Much of my life’s work for the past two decades has been devoted to the study of mythologies, archetypes, and the hero’s journey. While it is impossible for me to summarize all that means here, I will say that the heroic path requires that we heed the call to adventure.
What does that mean? The call to adventure is that which asks us to deviate from what is easy. What is easy is doing what you are told, what is expected of you, and not questioning it as you muddle along through life. This sort of thing was never fulfilling to me, and after a major turning point in my life in 1994, I began to not only question but to reject the idea completely. As such, your heroism can come from many places. There is no doubt in my mind that our members are part of a heroic group of people who challenge gender norms and stereotypes.
One of the reasons why mythologies endure is because they provide archetypes, which are examples from which you can draw inspiration and strength. Be it someone who faced similar challenges, who shared traits with us, or who we identified with for whatever reason.
Often it can be difficult, or too abstract, to turn to mythological figures and heroes of the distant past and relate to them as archetypes in a modern context. While these archetypes have evolved over time, taking into account the evolution of civilization, they remain much the same. It becomes easier to find more modern, more relatable figures from modern mythology. What is modern mythology? You can find it in pop culture, in the entertainment media, as well as in books and stories.
Some heroes are extremely obvious. Their abilities and near invincibility recall the heroes of ancient mythology. Others may be less obvious, their heroic deeds overlooked by many as something less that heroic. Does a hero have to kill the enemies, save the city, or rescue people from burning buildings? Those are the obvious heroes. But a character who faces agoraphobia, living in terror, but eventually takes the step of going outside, that is a heroic journey. The value of the journey is not decided by external forces, it is determined internally.
There are some people for whom going out dressed in their female clothing is absolutely terrifying. For others, it may seem absurd for someone to be so petrified of how they would be perceived that they would experience that kind of terror. The journey from one’s living room to the curb in the fabulous outfit you just got can be incredibly heroic.
Transgender heroes and heroines are somewhat limited, but they are out there. One I’m fond of is Nomi from the Netflix show “Sense 8.” A heroic trans character, where her gender identity is not the central issue is rare, but Nomi is one such example. The heroine that inspires you does not have to be transgender, or to have any gender issues whatsoever. The nature of the struggle is what is important. Who is a strong female character you draw inspiration from?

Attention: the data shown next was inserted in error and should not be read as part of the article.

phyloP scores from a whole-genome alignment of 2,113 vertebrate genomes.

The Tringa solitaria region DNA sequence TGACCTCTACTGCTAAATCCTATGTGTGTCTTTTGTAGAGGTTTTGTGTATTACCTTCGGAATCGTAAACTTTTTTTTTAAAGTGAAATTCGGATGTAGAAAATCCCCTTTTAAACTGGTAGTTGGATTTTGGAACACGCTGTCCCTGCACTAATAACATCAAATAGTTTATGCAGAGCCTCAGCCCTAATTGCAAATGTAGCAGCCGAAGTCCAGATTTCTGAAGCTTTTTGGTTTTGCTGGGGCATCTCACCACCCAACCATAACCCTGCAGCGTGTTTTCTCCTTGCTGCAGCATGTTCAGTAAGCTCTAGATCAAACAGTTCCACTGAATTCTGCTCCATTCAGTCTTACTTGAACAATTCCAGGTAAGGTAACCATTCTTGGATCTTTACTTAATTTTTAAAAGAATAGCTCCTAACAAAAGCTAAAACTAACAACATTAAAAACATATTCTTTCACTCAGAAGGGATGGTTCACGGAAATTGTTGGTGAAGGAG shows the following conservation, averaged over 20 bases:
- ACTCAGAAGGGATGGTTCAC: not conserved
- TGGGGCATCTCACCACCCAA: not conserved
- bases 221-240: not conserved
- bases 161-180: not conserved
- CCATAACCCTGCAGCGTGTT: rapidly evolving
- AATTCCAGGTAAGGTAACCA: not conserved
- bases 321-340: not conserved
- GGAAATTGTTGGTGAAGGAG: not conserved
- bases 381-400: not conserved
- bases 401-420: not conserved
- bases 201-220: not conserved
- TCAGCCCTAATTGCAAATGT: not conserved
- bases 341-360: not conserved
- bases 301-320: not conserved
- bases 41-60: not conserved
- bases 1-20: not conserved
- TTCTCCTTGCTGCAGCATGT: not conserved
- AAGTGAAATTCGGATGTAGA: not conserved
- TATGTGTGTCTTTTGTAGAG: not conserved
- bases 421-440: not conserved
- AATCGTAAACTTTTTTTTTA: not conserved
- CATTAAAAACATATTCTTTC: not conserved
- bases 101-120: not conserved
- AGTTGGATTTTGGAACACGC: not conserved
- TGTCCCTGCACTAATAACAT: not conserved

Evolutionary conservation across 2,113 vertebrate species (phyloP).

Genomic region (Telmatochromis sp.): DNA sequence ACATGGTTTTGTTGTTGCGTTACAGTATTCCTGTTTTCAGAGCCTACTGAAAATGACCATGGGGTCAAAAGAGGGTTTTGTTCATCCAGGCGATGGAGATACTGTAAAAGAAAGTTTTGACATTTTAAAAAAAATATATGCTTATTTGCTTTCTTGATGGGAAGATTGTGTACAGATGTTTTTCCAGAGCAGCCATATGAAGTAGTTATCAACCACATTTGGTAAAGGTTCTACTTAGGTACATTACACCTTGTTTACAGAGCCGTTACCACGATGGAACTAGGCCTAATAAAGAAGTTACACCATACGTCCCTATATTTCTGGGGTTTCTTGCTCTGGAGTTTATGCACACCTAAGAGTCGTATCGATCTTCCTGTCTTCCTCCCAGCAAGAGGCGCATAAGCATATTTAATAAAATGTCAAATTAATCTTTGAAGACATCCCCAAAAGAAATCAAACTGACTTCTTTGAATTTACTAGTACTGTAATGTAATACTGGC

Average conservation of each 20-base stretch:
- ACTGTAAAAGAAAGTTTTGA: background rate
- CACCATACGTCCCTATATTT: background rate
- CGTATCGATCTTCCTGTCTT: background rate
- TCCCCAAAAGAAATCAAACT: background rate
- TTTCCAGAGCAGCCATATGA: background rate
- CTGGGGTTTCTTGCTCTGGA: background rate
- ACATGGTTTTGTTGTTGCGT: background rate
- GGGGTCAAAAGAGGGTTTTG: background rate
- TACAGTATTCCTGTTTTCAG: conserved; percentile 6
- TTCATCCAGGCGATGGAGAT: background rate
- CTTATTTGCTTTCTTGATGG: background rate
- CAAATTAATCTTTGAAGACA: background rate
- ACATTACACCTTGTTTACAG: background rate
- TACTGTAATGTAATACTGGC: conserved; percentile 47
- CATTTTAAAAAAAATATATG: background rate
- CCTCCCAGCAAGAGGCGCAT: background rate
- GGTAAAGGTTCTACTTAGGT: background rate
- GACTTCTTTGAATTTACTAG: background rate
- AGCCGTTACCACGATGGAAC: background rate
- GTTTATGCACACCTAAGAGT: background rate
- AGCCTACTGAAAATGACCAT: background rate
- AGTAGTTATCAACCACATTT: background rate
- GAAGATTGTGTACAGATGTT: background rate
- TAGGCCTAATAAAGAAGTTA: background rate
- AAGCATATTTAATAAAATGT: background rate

Years ago, strong women were rare in television and film, and if they were strong it usually meant they had wicked intentions. Even those that were strong would maintain female gender stereotypes. These days there is a plethora of strong female characters who struggle with rejection, because they don’t conform to someone’s idea of what a woman is supposed to be.
A character like Brienne of Tarth from Game of Thrones, who rejects gender norms and deals with a great deal of mockery, can be an inspirational figure. It is something in which you can identify with as a member of this site. Combined with her strength and sense of honor, you can see an archetype emerge that can have power within our community.
It is all about what and who you identify with. Which characters face and overcome odds that feel familiar to you? Which deal with things in a way in which you can relate? Whose struggle in a fictional story evokes strong emotions in you? In movies and on TV, they are not real people, even if they are portraying a historical or modern day figure, they are still actors.
Those strong emotions we feel when immersed in a story in a book or on the screen come as a result of identification. You may identify with the character, with the situation, or both. The struggle might not be the same as ours, but we can identify with it.
So many here on Crossdresser Heaven struggle. Whether it is with acceptance, confidence, or any of the many things we struggle with, the archetypes we identify with are both inspirations and models. Not because we want to be exactly like them, but because we identify with their struggle, and when they overcome the odds it reminds us that we can as well. Maybe not tomorrow, maybe not today, but that inspiration settles into our subconscious and stays with us.
And it reminds us that our most self-defeating thought, the one that tells us ‘we are the only one who feels what we feel,’ is never really true.
You are the heroine of your story. The road you take is defined by you. Inspiration is what fuels the journey.
More Articles by The Author
- The Heroine in Your Story is You
- Origin Stories: How to Tell Yours on CDH
- We all evolve over time
- Losing Parts of Yourself
- The Only Reality You Understand is Your Own